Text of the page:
I think we often have very similar thinking – that our value to God and to others comes from what we do. In our culture today, so much of our identity is wrapped up in what we do. That’s often the first question we ask when we strike up a conversation – “So what do you do?” And immediately we try to figure out the hierarchy of who’s more important or successful or whatever.

When I worked in the greenhouse west of town years here years ago, it was hard to see myself as being valuable and important in that job. I was just moving trays of plants all day around for crying out loud – any monkey could do that.  I felt much more valuable and important later when I started working for camp doing the followup program. I had a much better title – follow-up director!

I felt more important, but in the sight of God, did my value or importance change when I changed work? No, of course not. God’s love for me and my value to Him has not changed since the time he first thought of creating me.

4 Even before he made the world, God loved us and chose us in Christ to be holy and without fault in his eyes. 5 God decided in advance to adopt us into his own family by bringing us to himself through Jesus Christ. This is what he wanted to do, and it gave him great pleasure. Ephesians 1:4-5

That’s pretty incredible. Even before God created the world, God decided to love you and to adopt you into his family. In fact, he was thrilled to do that. And there is nothing in that verse – in fact, nothing in the Bible – that would indicate that God’s love is dependant on what we do. We are valuable and important to God – loved by him – simply because He decided to love us.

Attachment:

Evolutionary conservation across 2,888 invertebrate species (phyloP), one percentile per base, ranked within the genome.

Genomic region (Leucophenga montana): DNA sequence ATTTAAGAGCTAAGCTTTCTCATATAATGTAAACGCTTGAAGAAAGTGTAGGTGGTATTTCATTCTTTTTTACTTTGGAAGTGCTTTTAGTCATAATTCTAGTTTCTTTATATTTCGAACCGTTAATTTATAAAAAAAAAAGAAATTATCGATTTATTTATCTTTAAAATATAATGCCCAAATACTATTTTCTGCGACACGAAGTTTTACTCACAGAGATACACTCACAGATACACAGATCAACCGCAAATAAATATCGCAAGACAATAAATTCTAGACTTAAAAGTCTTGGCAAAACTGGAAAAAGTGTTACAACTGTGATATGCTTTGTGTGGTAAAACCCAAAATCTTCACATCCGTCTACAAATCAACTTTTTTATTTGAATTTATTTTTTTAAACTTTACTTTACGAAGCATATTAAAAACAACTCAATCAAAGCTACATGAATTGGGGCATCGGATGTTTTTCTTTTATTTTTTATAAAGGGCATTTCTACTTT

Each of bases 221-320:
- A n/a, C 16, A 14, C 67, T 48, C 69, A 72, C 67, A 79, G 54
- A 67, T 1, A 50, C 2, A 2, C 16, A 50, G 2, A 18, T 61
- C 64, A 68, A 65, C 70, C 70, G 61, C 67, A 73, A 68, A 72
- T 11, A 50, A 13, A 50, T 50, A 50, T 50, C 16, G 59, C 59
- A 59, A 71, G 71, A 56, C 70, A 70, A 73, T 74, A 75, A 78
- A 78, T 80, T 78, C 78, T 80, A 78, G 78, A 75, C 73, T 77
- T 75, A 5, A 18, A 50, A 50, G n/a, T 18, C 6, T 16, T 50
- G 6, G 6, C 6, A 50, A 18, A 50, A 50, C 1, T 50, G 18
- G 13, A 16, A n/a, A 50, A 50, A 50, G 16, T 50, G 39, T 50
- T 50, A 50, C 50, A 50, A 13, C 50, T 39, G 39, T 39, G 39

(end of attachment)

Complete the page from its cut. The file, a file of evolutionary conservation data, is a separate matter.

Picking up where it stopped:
Don’t be misled to think that your value comes from what you do – what you accomplish. You are infinitely valuable just because God created you and loves you.

Babies don’t accomplish anything of value – and we sure love them.

It doesn’t matter if your a ditch-digger or a wealthy businessman. It doesn’t matter if you’re a stay-at-home parent or unemployed or retired. For that matter it doesn’t matter if you are old, sickly and weak – laying in bed for the last 20 years of your life or if your a tiny fetus only minutes old – you are infinitely valuable.

And the Sabbath is a great reminder of that. For those Israelites, every seven days, everyone stopped doing. It was the great equalizer. On that day everyone accomplished the same amount – nothing. The business owners, the elderly, kids, the stay-at-home moms, the construction workers, the king. Everyone accomplished nothing according to God’s command – and they were still all equally valuable and important.

I think this is yet another example where life in the Kingdom of God is very different from life in the kingdom of this world.

Our world puts tremendous significance and weight in accomplishment. And I’m not saying accomplishment is bad in itself, but it has become one of our gods. We build our lives around our accomplishments. We gain our identity from our accomplishments. We gain our worth from our accomplishments. We worship accomplishment.